Lynn Lane brought up interdependence. MySpace still has use especially with its user base. Something closed off in some respects (regulated) isn't necessarily bad for you.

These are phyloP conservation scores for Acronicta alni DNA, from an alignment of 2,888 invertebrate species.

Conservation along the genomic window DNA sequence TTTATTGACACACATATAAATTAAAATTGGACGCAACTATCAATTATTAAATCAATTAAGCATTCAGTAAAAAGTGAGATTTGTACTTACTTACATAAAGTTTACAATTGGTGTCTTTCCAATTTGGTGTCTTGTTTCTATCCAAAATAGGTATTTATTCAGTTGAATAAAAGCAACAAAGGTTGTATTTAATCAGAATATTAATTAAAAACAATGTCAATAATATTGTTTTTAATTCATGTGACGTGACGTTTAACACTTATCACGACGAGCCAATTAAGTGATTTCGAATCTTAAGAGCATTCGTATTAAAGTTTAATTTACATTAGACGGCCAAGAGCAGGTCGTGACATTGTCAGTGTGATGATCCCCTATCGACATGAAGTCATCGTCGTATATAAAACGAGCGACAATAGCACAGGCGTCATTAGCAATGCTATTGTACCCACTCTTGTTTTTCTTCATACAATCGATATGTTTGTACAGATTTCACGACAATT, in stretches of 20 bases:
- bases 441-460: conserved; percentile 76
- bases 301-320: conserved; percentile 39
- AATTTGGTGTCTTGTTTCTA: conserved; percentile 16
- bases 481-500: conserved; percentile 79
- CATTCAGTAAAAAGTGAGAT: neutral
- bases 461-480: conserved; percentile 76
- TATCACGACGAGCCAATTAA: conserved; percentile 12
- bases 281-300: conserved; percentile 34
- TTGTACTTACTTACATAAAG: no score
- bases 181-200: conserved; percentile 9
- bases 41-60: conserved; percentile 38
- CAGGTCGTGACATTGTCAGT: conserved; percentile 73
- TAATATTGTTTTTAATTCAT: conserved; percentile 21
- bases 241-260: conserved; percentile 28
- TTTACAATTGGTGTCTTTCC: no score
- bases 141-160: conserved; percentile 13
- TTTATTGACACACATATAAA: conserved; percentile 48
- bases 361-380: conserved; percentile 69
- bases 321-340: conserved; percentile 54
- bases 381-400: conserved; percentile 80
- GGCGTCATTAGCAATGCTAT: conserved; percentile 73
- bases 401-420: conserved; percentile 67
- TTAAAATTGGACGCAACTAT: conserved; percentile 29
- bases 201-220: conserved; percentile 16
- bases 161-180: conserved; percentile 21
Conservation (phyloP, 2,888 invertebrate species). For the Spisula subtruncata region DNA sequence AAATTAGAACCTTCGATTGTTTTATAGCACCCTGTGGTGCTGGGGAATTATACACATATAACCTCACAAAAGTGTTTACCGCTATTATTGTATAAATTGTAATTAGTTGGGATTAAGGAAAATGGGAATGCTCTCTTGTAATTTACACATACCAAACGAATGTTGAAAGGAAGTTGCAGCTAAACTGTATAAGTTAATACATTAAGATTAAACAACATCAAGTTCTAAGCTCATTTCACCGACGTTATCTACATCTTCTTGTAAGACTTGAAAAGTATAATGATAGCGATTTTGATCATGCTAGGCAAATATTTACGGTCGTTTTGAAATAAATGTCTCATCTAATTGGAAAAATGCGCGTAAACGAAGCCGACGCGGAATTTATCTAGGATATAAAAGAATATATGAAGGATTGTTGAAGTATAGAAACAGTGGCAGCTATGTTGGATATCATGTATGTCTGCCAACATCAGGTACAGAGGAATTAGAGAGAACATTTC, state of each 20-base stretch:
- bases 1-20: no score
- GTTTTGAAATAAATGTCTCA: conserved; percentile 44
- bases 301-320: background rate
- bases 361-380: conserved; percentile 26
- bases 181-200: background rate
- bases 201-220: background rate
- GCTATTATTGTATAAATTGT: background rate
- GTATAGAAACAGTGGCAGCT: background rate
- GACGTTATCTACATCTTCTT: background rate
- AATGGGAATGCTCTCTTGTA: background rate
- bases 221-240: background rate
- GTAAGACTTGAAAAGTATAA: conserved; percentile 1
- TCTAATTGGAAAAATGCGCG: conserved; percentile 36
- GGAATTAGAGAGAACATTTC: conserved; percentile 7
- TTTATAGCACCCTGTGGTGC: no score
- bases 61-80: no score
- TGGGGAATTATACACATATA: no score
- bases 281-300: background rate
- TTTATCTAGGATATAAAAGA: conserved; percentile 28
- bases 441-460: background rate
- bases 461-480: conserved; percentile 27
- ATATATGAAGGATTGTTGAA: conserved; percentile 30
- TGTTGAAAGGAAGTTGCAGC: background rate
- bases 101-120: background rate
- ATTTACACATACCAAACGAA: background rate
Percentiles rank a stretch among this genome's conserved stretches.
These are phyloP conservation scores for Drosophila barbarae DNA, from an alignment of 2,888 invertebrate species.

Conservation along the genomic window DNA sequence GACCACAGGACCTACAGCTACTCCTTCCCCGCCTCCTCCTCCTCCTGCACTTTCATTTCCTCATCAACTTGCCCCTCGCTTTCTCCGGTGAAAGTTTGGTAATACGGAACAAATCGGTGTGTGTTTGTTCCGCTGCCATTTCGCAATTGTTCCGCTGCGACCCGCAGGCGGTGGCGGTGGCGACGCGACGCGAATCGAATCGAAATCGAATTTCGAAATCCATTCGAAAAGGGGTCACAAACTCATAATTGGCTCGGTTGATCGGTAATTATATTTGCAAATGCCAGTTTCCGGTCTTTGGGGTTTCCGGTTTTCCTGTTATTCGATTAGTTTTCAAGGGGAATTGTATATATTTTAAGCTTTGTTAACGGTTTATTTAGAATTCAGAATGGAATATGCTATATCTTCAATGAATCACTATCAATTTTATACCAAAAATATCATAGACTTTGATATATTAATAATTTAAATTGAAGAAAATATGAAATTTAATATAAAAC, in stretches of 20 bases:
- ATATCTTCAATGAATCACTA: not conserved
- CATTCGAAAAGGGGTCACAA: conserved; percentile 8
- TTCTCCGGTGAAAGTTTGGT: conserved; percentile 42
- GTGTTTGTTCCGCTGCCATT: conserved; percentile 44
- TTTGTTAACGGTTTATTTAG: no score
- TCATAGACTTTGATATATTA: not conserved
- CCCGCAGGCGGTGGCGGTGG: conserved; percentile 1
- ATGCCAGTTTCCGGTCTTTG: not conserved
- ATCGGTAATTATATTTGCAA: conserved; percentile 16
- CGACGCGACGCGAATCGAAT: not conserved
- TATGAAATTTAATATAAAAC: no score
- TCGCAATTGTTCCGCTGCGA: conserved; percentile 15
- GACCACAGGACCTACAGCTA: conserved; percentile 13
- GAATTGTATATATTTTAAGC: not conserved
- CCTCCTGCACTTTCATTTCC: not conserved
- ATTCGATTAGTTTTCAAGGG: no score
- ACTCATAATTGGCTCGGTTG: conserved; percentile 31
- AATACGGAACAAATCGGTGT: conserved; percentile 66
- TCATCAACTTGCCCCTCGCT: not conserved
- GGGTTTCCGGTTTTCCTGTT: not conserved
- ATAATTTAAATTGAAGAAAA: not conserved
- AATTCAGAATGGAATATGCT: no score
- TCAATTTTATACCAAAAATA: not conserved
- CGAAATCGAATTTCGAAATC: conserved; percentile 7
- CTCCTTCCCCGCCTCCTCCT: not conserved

--- In firstname.lastname@example.org, "Bill Streeter" <[EMAIL PROTECTED]> wrote: > > Yeah obviously I was joking about the 15 minutes thing. But I can't > imagine that someone couldn't come along and do something better at > some point. Or that people will figure out that all of the functions > of a myspace account already exist and work much better on the real > web (gmail vs myspace mail?). I'm not saying not to use Myspace, I do > use it, but I'm realistic about what it is and how long it's going to > last. Also I've been a member since before there were film profiles > and I can't see how I would convert my profile to a film profile if I > wanted to. > > I dunno I admit it's kinda fun and fairly useful as far as networking > goes. But I still don't see it lasting too long. > > Bill Streeter > LO-FI SAINT LOUIS > www.lofistl.com > > --- In email@example.com, "filmmaker_lynn" <lynnlane@> > wrote: > > > > Bill... > > > > Wouldn't you agree though with a membership of over 55 million it > > would seem to last a bit longer than just 15 minutes. It has an > > international membership that is continually growing. One advantage > > that it has over the aol community aspects is that it is constantly > > expanding and changing to allow for more focus within certain areas. I > > still think that you guys are caught up on the "whole myspace" when I > > was talking about the film specific side which is a great place for > > those looking to network. > > > > Someone spoke about "maintaining an identity" earlier in this > > discussion which seemed to be a slighting comment towards those who > > look to use it for that reason. This seems odd considering that all > > business see to "maintain an identity" thus the term branding is used > > so often and people pay huge amounts of money to ensure that they > > "maintain that identity" in the public arena. If you are looking to > > brand yourself within a community what better place to do that than in > > a place where that community is gathered together with the same focus > > in mind. Does it work? It must or else you wouldn't see all of the > > film festivals and filmmaking journals coming together to support the > > Myspace film side of the site and maintaining a presence on their as > > well. > > > > I personally think it is a solid place to brand yourself. Today I was > > approached by a writer of a European magazine to do an article on this > > doc that I'm working on. This writer approached me from my myspace > > account. This is the 2nd time that this has happened this week alone > > from there. Pretty cool in my opinion. I was also offered to be in a > > new film festival next year in Las Vegas off of my myspace account. > > They found me there via networking and contacted me and we spoke > > further....next thing you know the conversation turned to something > > very positive. > > > > Sometimes things may start as one thing but can evolve to something > > that can be very beneficial to a certain community as myspace seems to > > be doing for indie filmmakers. > > > > Lynn Lane > > Coal River Pictures > > www.CoalRiverPictures > > email: lynnlane@ > > > > vlog: > > "Docmaker on the Go" > > www.docmaker.blogspot.com > > > > myspace: > > myspace.com/lynnlane > > > > coming soon: > > vlogumentarian.com > > > > > > --- In firstname.lastname@example.org, "Bill Streeter" <bill@> wrote: > > > > > > I look at myspace as kind of the Fad web. It's not the real web, it's > > > a close aproximation of the web, but it's inside a box that's owned by > > > someone. Myspace has recreated a lot of the functionality that exists > > > on the real Web and made it simpler (and less functional) but combined > > > them all into a simple interface. It's simply a package that somehow > > > is slightly more useful than the some of it's parts to a lot of > > > people. I predect it will be popular for another 15 minutes or so. > > > Reminds me alot of the community aspects of the AOL of old. > > > > > > Bill Streeter > > > LO-FI SAINT LOUIS > > > www.lofistl.com > > > > > > --- In email@example.com, "Jay dedman" <jay.dedman@> > wrote: > > > > > > > > > Dave Toole recently asked his 16yr old daughter to explain why > > > she finds MySpace so interesting. > > > > > I asked him to vlog it and share it with us. > > > > > He posted it tonight on ourmedia and our SpinFlow vlog > > > > > http://outhink.blogs.com/spinflow/2006/02/why_is_myspace_.html > > > > > > > > Talk about market research. > > > > this is exactly what i needed to understand. > > > > I needed to SEE what a typical user likes about MySpace. > > > > Dave asked all the right questions. > > > > > > > > i guess MySpace provides what i hear a lot of bloggers want. > > > > who's watching me? > > > > how many friends do i have? > > > > we all want an audience. > > > > I know thats why i got involved in videoblogging. > > > > I just wanted to meet other people. > > > > > > > > but for whatever reason, MySpace still seems like a dead end. > > > > doesnt seem like it will last. > > > > I like to think that media we create will last...so it means > something > > > > in the future. > > > > I wonder if MySpace has that kind of longevity. > > > > http://abcnews.go.com/Technology/story?id=1650209&page=1 > > > > > > > > jay > > > > > > > > > > Yahoo! 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